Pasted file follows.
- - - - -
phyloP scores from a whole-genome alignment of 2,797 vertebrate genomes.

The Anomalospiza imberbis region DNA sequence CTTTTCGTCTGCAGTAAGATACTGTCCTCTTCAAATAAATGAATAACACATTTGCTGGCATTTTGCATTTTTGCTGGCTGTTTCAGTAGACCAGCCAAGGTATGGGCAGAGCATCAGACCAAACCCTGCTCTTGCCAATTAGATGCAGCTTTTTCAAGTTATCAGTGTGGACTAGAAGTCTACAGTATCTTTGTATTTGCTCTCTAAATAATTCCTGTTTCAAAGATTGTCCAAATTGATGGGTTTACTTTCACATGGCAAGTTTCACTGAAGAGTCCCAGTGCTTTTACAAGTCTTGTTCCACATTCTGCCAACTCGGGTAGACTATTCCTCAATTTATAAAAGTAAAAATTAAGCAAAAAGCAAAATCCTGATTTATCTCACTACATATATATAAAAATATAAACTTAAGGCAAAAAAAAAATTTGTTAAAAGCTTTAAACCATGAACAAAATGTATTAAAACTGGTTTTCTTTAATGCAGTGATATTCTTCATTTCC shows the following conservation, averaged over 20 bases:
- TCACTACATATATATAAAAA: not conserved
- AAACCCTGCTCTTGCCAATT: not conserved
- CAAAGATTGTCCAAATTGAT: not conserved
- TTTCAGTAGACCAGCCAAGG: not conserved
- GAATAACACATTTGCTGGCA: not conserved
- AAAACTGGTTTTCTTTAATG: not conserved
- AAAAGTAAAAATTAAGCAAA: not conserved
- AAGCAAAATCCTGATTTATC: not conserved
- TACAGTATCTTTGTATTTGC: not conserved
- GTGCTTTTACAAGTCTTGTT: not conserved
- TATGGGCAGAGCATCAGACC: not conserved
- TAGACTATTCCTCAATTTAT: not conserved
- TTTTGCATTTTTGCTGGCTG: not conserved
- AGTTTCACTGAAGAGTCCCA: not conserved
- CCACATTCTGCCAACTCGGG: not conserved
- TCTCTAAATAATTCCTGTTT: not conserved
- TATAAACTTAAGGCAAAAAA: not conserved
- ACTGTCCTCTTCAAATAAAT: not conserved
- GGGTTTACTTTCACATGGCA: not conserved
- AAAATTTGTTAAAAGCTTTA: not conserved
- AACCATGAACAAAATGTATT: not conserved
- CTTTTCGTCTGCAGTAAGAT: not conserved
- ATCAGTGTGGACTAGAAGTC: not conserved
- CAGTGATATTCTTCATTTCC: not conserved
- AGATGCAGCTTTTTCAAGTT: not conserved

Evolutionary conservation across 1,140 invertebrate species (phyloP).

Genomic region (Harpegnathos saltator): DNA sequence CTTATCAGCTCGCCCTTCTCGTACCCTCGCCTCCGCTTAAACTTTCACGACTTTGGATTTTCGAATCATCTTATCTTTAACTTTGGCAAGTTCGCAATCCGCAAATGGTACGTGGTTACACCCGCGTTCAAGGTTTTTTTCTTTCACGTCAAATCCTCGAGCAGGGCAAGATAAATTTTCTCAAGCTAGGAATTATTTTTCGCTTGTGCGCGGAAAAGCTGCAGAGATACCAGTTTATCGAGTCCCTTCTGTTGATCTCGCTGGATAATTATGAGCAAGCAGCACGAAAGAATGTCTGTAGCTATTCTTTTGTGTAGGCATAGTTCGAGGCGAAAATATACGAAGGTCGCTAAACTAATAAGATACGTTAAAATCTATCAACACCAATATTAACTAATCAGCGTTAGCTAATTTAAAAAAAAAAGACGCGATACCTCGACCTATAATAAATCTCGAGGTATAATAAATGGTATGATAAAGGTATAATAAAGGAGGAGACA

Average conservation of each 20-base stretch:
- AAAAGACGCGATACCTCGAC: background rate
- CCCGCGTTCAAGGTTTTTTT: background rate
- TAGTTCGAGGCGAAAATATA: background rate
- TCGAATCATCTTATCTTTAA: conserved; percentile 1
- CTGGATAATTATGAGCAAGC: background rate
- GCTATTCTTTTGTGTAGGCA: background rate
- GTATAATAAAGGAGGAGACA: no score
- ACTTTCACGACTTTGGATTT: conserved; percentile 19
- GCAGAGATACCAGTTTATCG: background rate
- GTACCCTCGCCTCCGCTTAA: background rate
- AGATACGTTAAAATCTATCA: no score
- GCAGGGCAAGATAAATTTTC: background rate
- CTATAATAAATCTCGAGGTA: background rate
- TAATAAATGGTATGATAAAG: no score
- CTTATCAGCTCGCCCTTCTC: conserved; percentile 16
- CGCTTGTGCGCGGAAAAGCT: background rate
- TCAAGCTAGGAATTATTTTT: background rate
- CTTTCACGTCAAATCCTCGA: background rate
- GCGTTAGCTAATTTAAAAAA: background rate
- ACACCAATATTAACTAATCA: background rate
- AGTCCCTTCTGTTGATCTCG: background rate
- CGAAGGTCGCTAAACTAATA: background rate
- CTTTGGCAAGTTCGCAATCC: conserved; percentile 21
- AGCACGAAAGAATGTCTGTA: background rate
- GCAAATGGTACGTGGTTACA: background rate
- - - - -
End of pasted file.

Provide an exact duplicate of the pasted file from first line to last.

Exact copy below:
phyloP scores from a whole-genome alignment of 2,797 vertebrate genomes.

The Anomalospiza imberbis region DNA sequence CTTTTCGTCTGCAGTAAGATACTGTCCTCTTCAAATAAATGAATAACACATTTGCTGGCATTTTGCATTTTTGCTGGCTGTTTCAGTAGACCAGCCAAGGTATGGGCAGAGCATCAGACCAAACCCTGCTCTTGCCAATTAGATGCAGCTTTTTCAAGTTATCAGTGTGGACTAGAAGTCTACAGTATCTTTGTATTTGCTCTCTAAATAATTCCTGTTTCAAAGATTGTCCAAATTGATGGGTTTACTTTCACATGGCAAGTTTCACTGAAGAGTCCCAGTGCTTTTACAAGTCTTGTTCCACATTCTGCCAACTCGGGTAGACTATTCCTCAATTTATAAAAGTAAAAATTAAGCAAAAAGCAAAATCCTGATTTATCTCACTACATATATATAAAAATATAAACTTAAGGCAAAAAAAAAATTTGTTAAAAGCTTTAAACCATGAACAAAATGTATTAAAACTGGTTTTCTTTAATGCAGTGATATTCTTCATTTCC shows the following conservation, averaged over 20 bases:
- TCACTACATATATATAAAAA: not conserved
- AAACCCTGCTCTTGCCAATT: not conserved
- CAAAGATTGTCCAAATTGAT: not conserved
- TTTCAGTAGACCAGCCAAGG: not conserved
- GAATAACACATTTGCTGGCA: not conserved
- AAAACTGGTTTTCTTTAATG: not conserved
- AAAAGTAAAAATTAAGCAAA: not conserved
- AAGCAAAATCCTGATTTATC: not conserved
- TACAGTATCTTTGTATTTGC: not conserved
- GTGCTTTTACAAGTCTTGTT: not conserved
- TATGGGCAGAGCATCAGACC: not conserved
- TAGACTATTCCTCAATTTAT: not conserved
- TTTTGCATTTTTGCTGGCTG: not conserved
- AGTTTCACTGAAGAGTCCCA: not conserved
- CCACATTCTGCCAACTCGGG: not conserved
- TCTCTAAATAATTCCTGTTT: not conserved
- TATAAACTTAAGGCAAAAAA: not conserved
- ACTGTCCTCTTCAAATAAAT: not conserved
- GGGTTTACTTTCACATGGCA: not conserved
- AAAATTTGTTAAAAGCTTTA: not conserved
- AACCATGAACAAAATGTATT: not conserved
- CTTTTCGTCTGCAGTAAGAT: not conserved
- ATCAGTGTGGACTAGAAGTC: not conserved
- CAGTGATATTCTTCATTTCC: not conserved
- AGATGCAGCTTTTTCAAGTT: not conserved

Evolutionary conservation across 1,140 invertebrate species (phyloP).

Genomic region (Harpegnathos saltator): DNA sequence CTTATCAGCTCGCCCTTCTCGTACCCTCGCCTCCGCTTAAACTTTCACGACTTTGGATTTTCGAATCATCTTATCTTTAACTTTGGCAAGTTCGCAATCCGCAAATGGTACGTGGTTACACCCGCGTTCAAGGTTTTTTTCTTTCACGTCAAATCCTCGAGCAGGGCAAGATAAATTTTCTCAAGCTAGGAATTATTTTTCGCTTGTGCGCGGAAAAGCTGCAGAGATACCAGTTTATCGAGTCCCTTCTGTTGATCTCGCTGGATAATTATGAGCAAGCAGCACGAAAGAATGTCTGTAGCTATTCTTTTGTGTAGGCATAGTTCGAGGCGAAAATATACGAAGGTCGCTAAACTAATAAGATACGTTAAAATCTATCAACACCAATATTAACTAATCAGCGTTAGCTAATTTAAAAAAAAAAGACGCGATACCTCGACCTATAATAAATCTCGAGGTATAATAAATGGTATGATAAAGGTATAATAAAGGAGGAGACA

Average conservation of each 20-base stretch:
- AAAAGACGCGATACCTCGAC: background rate
- CCCGCGTTCAAGGTTTTTTT: background rate
- TAGTTCGAGGCGAAAATATA: background rate
- TCGAATCATCTTATCTTTAA: conserved; percentile 1
- CTGGATAATTATGAGCAAGC: background rate
- GCTATTCTTTTGTGTAGGCA: background rate
- GTATAATAAAGGAGGAGACA: no score
- ACTTTCACGACTTTGGATTT: conserved; percentile 19
- GCAGAGATACCAGTTTATCG: background rate
- GTACCCTCGCCTCCGCTTAA: background rate
- AGATACGTTAAAATCTATCA: no score
- GCAGGGCAAGATAAATTTTC: background rate
- CTATAATAAATCTCGAGGTA: background rate
- TAATAAATGGTATGATAAAG: no score
- CTTATCAGCTCGCCCTTCTC: conserved; percentile 16
- CGCTTGTGCGCGGAAAAGCT: background rate
- TCAAGCTAGGAATTATTTTT: background rate
- CTTTCACGTCAAATCCTCGA: background rate
- GCGTTAGCTAATTTAAAAAA: background rate
- ACACCAATATTAACTAATCA: background rate
- AGTCCCTTCTGTTGATCTCG: background rate
- CGAAGGTCGCTAAACTAATA: background rate
- CTTTGGCAAGTTCGCAATCC: conserved; percentile 21
- AGCACGAAAGAATGTCTGTA: background rate
- GCAAATGGTACGTGGTTACA: background rate